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General Do you absolutely have to charge the phone fully before using?

Discussion in 'Android Devices' started by taylormah, Sep 20, 2011.

  1. taylormah

    taylormah Well-Known Member
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    So I received the phone today and it had about 40% juice in it at that point. So I immediately got down to installing apps and trying things out on this, and started transferring my music etc, so did not connect the phone to wall charger. Instead I just hooked it up to PC for all the transfers. When I took the phone off the PC usb cable, it had about 57% battery, and then I went about my business around the town in the evening, showing my friends my new iphone-killer :) When I returned home, it had about 15% battery left, so I hooked it up with PC again after 20 mins of short charging from wall adapter. Now its on 43% and still charging.

    But a friend of mine put some doubt in my head about the battery life now that I did not charge the battery fully as soon as I got the device. The question I have is that I have the device for 14 hours now, and yes I did not let it charge past 57% so far and have used it heavily ever since. Does that mean I am going to have less than optimal battery life now?? As per my logic, I would immediately dismiss what I heard from my friend, but I am not battery scientist, so still want to ask you battery experienced people. What do you say?
     

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  2. gsxr150

    gsxr150 Well-Known Member
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    Personally I did the same thing. But Monday night I killed the battery (until the phone shut off) and then did a full charge for good measure. You're not supposed to "kill" a lith-ion batt but no worries becuase they phone shuts off at a safe charging point.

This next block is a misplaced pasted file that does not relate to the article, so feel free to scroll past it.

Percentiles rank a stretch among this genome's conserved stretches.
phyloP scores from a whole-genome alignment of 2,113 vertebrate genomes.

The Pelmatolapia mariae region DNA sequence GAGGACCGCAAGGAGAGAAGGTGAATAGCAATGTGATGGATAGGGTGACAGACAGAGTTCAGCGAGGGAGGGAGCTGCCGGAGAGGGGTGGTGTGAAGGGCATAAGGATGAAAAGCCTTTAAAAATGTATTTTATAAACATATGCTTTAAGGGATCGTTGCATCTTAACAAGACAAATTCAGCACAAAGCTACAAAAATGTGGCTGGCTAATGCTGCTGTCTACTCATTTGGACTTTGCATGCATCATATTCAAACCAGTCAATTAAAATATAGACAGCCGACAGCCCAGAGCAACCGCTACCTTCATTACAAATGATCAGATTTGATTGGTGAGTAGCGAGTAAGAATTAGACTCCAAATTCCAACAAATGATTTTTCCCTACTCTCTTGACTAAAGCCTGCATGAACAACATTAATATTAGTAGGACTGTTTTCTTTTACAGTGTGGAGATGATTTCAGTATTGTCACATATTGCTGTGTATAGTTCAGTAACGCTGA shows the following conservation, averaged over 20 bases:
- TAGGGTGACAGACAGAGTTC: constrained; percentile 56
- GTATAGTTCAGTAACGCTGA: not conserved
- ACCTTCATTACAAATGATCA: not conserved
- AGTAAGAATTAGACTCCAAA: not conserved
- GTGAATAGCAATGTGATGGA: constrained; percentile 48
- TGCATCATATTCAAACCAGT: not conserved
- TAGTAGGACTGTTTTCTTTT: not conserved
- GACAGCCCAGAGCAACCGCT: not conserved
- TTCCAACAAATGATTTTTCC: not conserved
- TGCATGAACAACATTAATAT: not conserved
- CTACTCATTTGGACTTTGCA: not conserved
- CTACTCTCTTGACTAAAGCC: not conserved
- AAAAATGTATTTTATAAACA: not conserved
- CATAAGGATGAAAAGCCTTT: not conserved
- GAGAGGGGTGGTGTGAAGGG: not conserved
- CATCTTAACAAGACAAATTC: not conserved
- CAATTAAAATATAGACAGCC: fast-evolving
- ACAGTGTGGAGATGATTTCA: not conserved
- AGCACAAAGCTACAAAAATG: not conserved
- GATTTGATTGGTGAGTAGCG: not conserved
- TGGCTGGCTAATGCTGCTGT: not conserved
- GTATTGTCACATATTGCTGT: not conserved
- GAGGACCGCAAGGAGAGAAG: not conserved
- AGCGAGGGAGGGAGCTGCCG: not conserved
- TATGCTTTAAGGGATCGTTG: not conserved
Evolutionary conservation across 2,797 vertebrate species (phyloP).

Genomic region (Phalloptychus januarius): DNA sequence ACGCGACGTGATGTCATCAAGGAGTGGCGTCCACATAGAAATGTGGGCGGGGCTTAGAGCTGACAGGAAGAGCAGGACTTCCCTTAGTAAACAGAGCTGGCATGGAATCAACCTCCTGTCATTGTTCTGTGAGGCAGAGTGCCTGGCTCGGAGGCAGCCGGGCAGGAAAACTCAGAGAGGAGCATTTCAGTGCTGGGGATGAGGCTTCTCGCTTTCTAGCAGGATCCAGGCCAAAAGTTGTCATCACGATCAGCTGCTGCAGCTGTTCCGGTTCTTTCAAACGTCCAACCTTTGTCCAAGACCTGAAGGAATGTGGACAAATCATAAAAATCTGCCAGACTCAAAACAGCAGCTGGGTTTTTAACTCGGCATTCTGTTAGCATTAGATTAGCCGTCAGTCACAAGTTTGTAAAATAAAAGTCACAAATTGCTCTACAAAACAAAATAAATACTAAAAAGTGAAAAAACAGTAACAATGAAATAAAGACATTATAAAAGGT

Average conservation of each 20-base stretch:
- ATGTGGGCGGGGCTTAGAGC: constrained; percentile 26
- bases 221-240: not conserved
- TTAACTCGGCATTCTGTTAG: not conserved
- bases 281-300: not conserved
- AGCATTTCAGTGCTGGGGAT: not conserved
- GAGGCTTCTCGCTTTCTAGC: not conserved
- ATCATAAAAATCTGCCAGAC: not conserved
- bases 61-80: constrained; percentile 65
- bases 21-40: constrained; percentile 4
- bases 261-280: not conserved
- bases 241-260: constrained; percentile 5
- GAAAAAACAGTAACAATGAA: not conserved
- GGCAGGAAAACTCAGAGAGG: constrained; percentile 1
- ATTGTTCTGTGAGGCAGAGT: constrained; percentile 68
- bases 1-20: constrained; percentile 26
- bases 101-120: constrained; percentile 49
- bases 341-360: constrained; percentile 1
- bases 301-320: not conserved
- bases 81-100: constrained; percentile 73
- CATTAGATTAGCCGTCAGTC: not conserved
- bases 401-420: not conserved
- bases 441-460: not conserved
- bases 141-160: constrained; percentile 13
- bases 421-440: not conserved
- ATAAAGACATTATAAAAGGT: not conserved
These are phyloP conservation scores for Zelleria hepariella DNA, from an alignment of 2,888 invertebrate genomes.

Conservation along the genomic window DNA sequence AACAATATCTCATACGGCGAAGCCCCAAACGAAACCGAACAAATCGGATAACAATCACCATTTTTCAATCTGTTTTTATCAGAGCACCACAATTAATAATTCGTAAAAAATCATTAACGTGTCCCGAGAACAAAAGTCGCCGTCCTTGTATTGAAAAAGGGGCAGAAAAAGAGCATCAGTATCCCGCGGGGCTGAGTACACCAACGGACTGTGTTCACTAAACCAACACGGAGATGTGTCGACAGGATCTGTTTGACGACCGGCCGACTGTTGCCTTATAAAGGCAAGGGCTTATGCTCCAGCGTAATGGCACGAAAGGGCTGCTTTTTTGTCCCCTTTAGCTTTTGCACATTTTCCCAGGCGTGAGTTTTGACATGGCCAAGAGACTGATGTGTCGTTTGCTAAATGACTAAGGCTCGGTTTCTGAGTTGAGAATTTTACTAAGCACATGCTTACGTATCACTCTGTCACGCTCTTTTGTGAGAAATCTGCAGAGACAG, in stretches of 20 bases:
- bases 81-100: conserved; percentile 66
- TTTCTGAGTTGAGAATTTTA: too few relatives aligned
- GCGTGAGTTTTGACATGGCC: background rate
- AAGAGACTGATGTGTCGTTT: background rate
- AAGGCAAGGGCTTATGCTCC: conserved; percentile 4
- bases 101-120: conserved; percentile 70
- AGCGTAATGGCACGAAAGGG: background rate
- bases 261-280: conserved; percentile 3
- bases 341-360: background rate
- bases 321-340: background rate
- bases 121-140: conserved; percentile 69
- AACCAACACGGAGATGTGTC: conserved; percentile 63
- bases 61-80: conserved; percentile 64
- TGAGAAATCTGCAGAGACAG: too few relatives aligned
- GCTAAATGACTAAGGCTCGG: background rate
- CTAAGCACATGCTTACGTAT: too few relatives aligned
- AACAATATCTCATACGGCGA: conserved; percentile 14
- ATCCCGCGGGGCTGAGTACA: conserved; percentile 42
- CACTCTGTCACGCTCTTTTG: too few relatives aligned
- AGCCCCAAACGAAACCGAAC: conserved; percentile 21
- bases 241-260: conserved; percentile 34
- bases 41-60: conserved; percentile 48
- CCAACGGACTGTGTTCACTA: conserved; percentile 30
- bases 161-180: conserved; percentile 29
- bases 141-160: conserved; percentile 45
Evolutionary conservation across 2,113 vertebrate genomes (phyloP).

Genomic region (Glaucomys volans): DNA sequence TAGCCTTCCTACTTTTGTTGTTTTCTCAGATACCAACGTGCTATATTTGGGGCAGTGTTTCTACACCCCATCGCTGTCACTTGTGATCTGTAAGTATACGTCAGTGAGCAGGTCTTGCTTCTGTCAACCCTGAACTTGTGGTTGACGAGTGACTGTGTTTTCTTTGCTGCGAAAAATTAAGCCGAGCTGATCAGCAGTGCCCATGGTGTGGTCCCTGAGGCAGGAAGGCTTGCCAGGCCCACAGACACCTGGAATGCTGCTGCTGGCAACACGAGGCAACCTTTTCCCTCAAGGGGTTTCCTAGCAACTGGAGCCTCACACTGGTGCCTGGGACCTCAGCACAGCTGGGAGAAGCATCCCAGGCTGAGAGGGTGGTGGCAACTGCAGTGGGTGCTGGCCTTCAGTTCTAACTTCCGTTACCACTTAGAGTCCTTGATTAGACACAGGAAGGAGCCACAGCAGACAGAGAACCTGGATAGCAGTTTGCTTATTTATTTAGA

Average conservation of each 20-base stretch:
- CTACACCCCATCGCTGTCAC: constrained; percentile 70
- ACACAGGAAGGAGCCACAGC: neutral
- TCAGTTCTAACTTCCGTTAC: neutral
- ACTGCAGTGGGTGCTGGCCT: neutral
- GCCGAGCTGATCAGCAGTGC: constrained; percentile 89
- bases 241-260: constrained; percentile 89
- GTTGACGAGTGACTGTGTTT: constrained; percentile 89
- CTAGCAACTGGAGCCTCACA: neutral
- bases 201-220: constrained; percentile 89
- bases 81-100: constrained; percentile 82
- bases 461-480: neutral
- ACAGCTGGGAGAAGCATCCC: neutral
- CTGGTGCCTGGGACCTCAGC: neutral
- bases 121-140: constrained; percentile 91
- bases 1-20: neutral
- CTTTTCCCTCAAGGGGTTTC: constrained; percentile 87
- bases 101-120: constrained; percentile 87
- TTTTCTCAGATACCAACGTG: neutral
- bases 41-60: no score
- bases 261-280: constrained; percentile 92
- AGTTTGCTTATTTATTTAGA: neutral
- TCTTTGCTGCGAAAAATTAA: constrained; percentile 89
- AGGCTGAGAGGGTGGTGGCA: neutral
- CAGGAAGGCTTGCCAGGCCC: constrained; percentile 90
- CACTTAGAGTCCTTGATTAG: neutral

3. unplugged1

    unplugged1 Android Enthusiast
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    One thing I have found is that "experts" abound about batteries.

    In the old days of nickle cadmium batteries, there was a necessity to properly condition the battery and then run it down, etc. With Li-ion, that is no longer the case.

    The best example I can give is to imagine you are a product manufacturer and you need to put in a HUGE Li-ion battery in your product. You need the battery to last at least 10 years and go through thousands of cycles. The battery has to work in sub-zero temperatures as well as a hundred degrees. Of course, I am talking about electric vehicle batteries.

    The amount of testing that these Li-ion batteries went through was much more than any laptop or cell phone manufacturer would do. A few interesting things were discovered: Cold makes no difference on the longevity of your battery. Cold simply makes the battery less efficient. Heat, on the other hand, is a battery killer. Li-ion batteries are most comfortable with the same temperature we are: around 72 degrees F.

    In the past, we thought that running down a Li-ion would result in more cycles (or charge-deplete phases). In actuality, it was found that bringing a battery to below around 10% actually depletes battery life, as GSXR150 suggested. Keeping a Li-ion battery topped off is better than constantly depleting it. Of course, the best alternative would be to unplug the charger at full charge to keep from creating heat or unnecessary charging. However, keeping it plugged in is less detrimental than letting it deplete completely.

    As to your specific question, running the battery before charging it fully is of no concern. The very out-dated nickle cadmium had a memory effect, so it was necessary to discharge these batteries. Starting with nickle metal hydride, there is no concern over memory, so there is no need to fully charge or discharge the battery, and with Li-ion, it can work to your disadvantage.

    The nice thing is that if you ruin your battery because you abuse it, the replacement will only cost you $10 to $25. You abuse an electric vehicle battery and it will cost you around $5 to $10K.
     

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